The ancient art collection
Villa Cagnola’s art collection is one of the finest private collections of mostly gold-backed plates by Tuscan and Venetian painters of the 14th and 15th centuries and Lombard painters of the 15th and 16th centuries. Others include Ercole de’ Roberti, the Master of the Madonna Cagnola, Jacopo Bellini, and the Vivarini.In the sphere of seventeenth- and eighteenth-century painting, the Venetian Francesco Guardi stands out with several works.
It also includes one of the richest and most comprehensive collections of European and Oriental ceramics, majolica, and porcelain; ranging from the early fourteenth century to the late nineteenth century, traveling in an imaginary journey through the states of Western Europe to the Far East.
Also notable are the many Flemish and French tapestries, valuable antique furniture, bronze plaques, and sculptures.
Hours and information
The art collection is always accessible with guided tours by reservation for groups of at least 7 people.
Guided tours are scheduled on the second and last Sundays of the month at 4 p.m.; reservations are recommended
A look at the collection
Arazziere fiammingo, Concilio degli Dei, secondo quarto del XVI secolo, lana e seta, cm. 138 x 154, inv. AR.02.
Work of the Month
Holy Family with St. John
Antonio Mondino (active in Varese between 1610 and 1633),
Painted on canvas 49.5 × 65.8 cm,
The canvas is part of the uncatalogued works in the Cagnola collection of Gazzada Schianno, so it is not found published in the official catalog of the Collection edited by Boskovits and Fossaluzza in 1998.
In the Inventory of 1946 (AVC, Sezione Storica, Casa Cagnola, cart. 3, fasc. 1) Don Guido Cagnola lists all the works in the collection and number 48 corresponds to the painting with the Holy Family and St. John attributed to a “Milanese painter of the first half of the 1600s (procaccinesco).” The same number can also be found on the back of the canvas, where the pencil inscription in Cagnola’s hand also appears: “Procaccino” with the Inventory note attached (currently the work is inventoried: DI.NC.01).
There is no historical documentation on the date of the purchase and by whom it was made.Cagnola collecting originated with Carlo Cagnola (1828-1895), who in the mid-nineteenth century increased the estate with important art purchases that he accumulated in the Milanese palace in Via Cusani and the Villa in Gazzada. Aided by Giovanni Morelli’s advice, Charles bought paintings such as the Cagnola Madonna, ceramics, and tapestries. In 1886 he bequeathed his legacy to his son Guido (1861-1954), who continued his father’s collecting activities, mainly by purchasing paintings and increasing the collection (see Nicora 1991).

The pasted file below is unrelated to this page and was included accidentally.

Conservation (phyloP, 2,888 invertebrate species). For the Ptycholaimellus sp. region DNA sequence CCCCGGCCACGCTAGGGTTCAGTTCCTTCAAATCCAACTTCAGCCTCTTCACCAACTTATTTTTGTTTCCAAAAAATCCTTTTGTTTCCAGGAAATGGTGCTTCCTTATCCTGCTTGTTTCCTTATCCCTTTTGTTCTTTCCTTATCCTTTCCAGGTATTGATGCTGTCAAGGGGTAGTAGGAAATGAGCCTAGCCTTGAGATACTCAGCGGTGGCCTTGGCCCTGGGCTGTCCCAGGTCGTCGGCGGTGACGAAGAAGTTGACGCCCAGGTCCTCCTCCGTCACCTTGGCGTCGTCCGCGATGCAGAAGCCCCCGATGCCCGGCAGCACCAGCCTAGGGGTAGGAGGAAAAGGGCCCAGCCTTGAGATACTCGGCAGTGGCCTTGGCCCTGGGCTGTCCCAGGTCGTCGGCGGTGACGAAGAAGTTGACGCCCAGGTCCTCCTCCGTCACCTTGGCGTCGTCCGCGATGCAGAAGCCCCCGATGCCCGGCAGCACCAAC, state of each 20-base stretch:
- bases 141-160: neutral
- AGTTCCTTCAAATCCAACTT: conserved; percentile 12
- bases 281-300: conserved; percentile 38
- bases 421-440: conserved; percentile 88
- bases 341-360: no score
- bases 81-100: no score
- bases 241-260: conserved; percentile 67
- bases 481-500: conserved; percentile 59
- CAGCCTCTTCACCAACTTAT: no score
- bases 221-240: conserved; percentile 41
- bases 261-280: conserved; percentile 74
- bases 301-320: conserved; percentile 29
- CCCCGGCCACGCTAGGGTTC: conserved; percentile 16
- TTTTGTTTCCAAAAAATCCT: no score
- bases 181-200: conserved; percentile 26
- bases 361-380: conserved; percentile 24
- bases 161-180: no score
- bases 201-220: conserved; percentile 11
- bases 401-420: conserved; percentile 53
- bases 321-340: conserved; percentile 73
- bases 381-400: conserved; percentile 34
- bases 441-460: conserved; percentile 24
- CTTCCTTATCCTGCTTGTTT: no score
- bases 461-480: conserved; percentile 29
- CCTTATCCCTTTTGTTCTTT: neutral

I participated in the direct analysis of this painting with restorer Lucia Laita, who, in addition to the photographic documentation, drafted an accurate file on the conservation status of the canvas. The analysis shows a remodeling carried out during the first half of the twentieth century, it has diffuse repainting with quartz paint that emerged through the help of Wood’s Lamp.
Regarding the attribution of the painting, there are currently no systematic studies on the work, but the current conservator of the Cagnola Collection, Andrea Bardelli, informed me of Mauro Natale’s verbal comment that attributes it to Antonio Mondino, as well as the opinion of Vito Zani, who accepted the attribution to Mondino and considers it a work of the last period, in which the painter is open to suggestions other than those of Morazzone
The Virgin has a melancholy expression with a lowered gaze and a gentleness in the oval of her recumbent face that echoes the models used in the canvas in the Civic Museums (cat. 11) and in the Madonna of the Church of Santa Caterina in Colmegna (cat. 13). The Child with the left arm seeks refuge in his mother’s arms, and on the whole the group is strongly Morazzonian, but is also influenced by Giulio Cesare Procaccini. To the side, we catch a glimpse of the face of St. Joseph, an elderly father, assisting slightly in the background, while to the left is St. John. The light setting is high-contrast, the figures emerge from dark backgrounds, and the outlines appear stiff at times. The Virgin’s robe is characterized by rather sharp contrasts; the blue of the mantle as well as the robe have undergone heavy repainting.
The confirmation of the attribution is further validated, following direct examination of the work, by Jacopo Stoppa, who notes similarities with the Madonna in the Musei Civici di Varese (cat. 11), despite the repainting, and proposes a date close to 1626.